top of page


The type of anesthesia you receive to prevent pain during surgery depends on the procedure you're having. 

The type of procedure also can affect your considerations for recovery, including your options for managing

post-surgical pain.


Used for major operations such as abdominal, open heart, laparoscopic, or robotic surgery. Keeps you unconscious and free of pain.


Often used during childbirth and arm, leg, or abdomen surgery. It numbs a large part of the body while your consciousness can be titrated from fully awake or fully asleep depending on your preference.


Often used for minimally invasive procedures. 


Sedation levels range from minimal (drowsy/unable to talk) to deep.


Used for procedures such as getting stitches or removing

a mole. It numbs a small area while you are awake and alert.


1. When do I speak with my anesthesiologist?

The night before surgery, a phone call is typically made by the anesthesiologist who is assigned to your case. Many questions can be routinely answered at this time. This quick call often reduces the overall anxiety often associated with surgery and anesthesia. If the anesthesiologist is unable to reach you, there is plenty of time for a discussion during surgery day before entering the operating room.

2. Can I eat and drink the day of surgery?

In general, patients are instructed to not have anything to eat or drink starting midnight of the day prior to surgery. Your anesthesiologist will give you more detailed instructions for your specific case.

3. What medications do I take the night before surgery?

During the phone call, your anesthesiologist will provide instructions on which medications to take. A nurse or someone from the surgeon's office may also contact you to go over your medication list. You may take any medications instructed for the day of surgery with a small sip of water.

4. What if I have a problem at home after surgery?

If you have a medical emergency, you should contact your surgeon or dial 911. If you have questions regarding your anesthesia or have side effects related to your anesthesia, you may contact the G2 Anesthesia office at

(408) 399-5546. Our office will be able to get you in touch with the appropriate person.

5. When can I drive?

At discharge, you will receive instructions regarding resuming normal activities. Every patient differs with respect to the operation performed, anesthesia received, and pain medications given. Each patient receives individualized instructions specific to their case.

General FAQ


What is regional anesthesia?

Regional anesthesia is performed by using local anesthetics to block the nerve conduction or communication to part of the body so the patient cannot feel pain in that area. This is identical to when a patient is treated with a "shot" at the dentist's office to make the jaw sufficiently numb for dental procedures. We perform regional anesthesia similarly for some surgical procedures as well as to control post-operative surgical or labor pain.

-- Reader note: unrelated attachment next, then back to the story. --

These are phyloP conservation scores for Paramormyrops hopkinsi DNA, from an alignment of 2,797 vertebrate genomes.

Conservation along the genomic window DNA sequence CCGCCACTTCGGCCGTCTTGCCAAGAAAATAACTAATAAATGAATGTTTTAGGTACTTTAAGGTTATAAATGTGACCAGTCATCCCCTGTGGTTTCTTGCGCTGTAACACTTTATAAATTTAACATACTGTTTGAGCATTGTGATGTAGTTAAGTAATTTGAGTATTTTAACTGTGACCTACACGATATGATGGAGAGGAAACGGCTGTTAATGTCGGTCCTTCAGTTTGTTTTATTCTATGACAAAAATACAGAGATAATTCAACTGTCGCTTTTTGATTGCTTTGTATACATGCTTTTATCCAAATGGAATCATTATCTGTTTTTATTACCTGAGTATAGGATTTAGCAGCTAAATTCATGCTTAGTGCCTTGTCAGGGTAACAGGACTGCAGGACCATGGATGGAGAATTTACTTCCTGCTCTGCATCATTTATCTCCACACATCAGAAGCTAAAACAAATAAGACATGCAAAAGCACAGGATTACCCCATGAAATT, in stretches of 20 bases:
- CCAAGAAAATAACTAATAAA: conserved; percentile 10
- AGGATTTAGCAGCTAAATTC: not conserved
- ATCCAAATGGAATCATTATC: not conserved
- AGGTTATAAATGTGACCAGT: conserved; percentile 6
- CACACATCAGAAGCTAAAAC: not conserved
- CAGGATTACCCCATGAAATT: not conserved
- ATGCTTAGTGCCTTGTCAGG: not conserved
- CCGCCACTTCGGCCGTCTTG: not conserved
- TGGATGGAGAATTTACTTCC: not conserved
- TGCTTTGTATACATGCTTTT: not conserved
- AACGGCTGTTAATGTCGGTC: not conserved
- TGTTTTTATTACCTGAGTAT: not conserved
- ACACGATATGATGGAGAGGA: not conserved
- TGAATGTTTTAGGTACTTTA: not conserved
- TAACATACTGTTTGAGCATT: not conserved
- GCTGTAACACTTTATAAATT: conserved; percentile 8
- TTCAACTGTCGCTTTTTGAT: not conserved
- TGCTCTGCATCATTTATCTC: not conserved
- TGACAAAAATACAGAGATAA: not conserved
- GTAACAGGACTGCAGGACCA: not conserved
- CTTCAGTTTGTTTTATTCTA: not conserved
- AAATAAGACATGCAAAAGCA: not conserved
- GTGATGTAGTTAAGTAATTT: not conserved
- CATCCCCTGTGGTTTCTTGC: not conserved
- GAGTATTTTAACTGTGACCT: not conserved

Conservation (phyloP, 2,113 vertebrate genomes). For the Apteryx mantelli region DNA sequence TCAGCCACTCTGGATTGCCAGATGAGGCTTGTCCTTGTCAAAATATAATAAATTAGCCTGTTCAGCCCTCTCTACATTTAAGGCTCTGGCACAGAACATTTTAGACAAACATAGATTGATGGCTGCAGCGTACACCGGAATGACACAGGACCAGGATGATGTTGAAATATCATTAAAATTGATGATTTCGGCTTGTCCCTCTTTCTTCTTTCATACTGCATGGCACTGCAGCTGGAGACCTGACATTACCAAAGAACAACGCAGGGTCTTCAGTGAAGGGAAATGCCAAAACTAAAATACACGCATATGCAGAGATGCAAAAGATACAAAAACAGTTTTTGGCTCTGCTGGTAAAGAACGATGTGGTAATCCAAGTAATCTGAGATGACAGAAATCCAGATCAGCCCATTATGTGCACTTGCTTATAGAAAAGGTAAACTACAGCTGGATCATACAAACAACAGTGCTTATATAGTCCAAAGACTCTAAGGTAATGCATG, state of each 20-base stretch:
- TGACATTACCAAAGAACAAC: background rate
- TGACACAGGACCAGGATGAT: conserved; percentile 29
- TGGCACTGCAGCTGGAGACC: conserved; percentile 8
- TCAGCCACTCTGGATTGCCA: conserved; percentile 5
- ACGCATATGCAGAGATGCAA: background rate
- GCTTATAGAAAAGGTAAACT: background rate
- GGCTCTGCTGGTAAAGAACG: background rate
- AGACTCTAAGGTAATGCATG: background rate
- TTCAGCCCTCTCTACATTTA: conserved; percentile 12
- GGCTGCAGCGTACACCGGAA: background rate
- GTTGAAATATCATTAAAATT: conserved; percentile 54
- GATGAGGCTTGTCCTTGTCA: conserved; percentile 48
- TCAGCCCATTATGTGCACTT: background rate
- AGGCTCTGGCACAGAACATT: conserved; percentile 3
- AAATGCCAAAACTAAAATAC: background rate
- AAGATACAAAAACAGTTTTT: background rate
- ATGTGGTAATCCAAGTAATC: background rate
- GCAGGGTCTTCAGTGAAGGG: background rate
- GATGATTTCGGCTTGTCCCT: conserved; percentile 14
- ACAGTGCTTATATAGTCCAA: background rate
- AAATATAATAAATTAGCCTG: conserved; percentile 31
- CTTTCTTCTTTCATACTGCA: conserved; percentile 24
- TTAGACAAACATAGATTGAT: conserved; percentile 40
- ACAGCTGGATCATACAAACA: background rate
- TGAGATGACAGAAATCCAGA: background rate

There are 3 types of regional anesthesia:


1. Epidural Anesthesia

  • What: Involves the placement of anesthetics within the epidural space of the spinal column. Depending on the location or "level" of the epidural injection, the anesthesia will block the conduction of nerves within this region of your body. Typically we place a catheter or "tube" in this location so we can continuously provide anesthetic using a medication pump.

  • When: We commonly use epidural anesthesia for certain surgical procedures, post-operative pain management, and labor pain control.

  • How: The technique is performed with the patient sitting or lying down in fetal position. An epidural introducer needle is used to find and place a catheter into the epidural space. It usually takes 15 minutes or more for the anesthetic to take full affect. Epidural anesthesia can be continued up to 5 days with the catheter in place.

  • Risks and Side Effects: Common side effects include anesthetic failure of the epidural catheter (less than 1/100 cases) and a temporary headache known as a "spinal headache" (less than 1/200 cases). Temporary blood pressure drops are often common initially. Extremely rare complications include serious infection, paralysis, seizures, and heart collapse. Most studies do not support increased risk of back injury and pain from epidural anesthesia.

2. Spinal Anesthesia

  • What: Involves the placement of an anesthetic into the spinal sac located within the spinal column. A "spinal" is usually performed at the lower back level (lumbar vertebrae). Once the anesthetic is injected into the spinal sac, it affects the conduction of the spinal cord and nerves at that location. Typically patients cannot feel or move areas that are treated.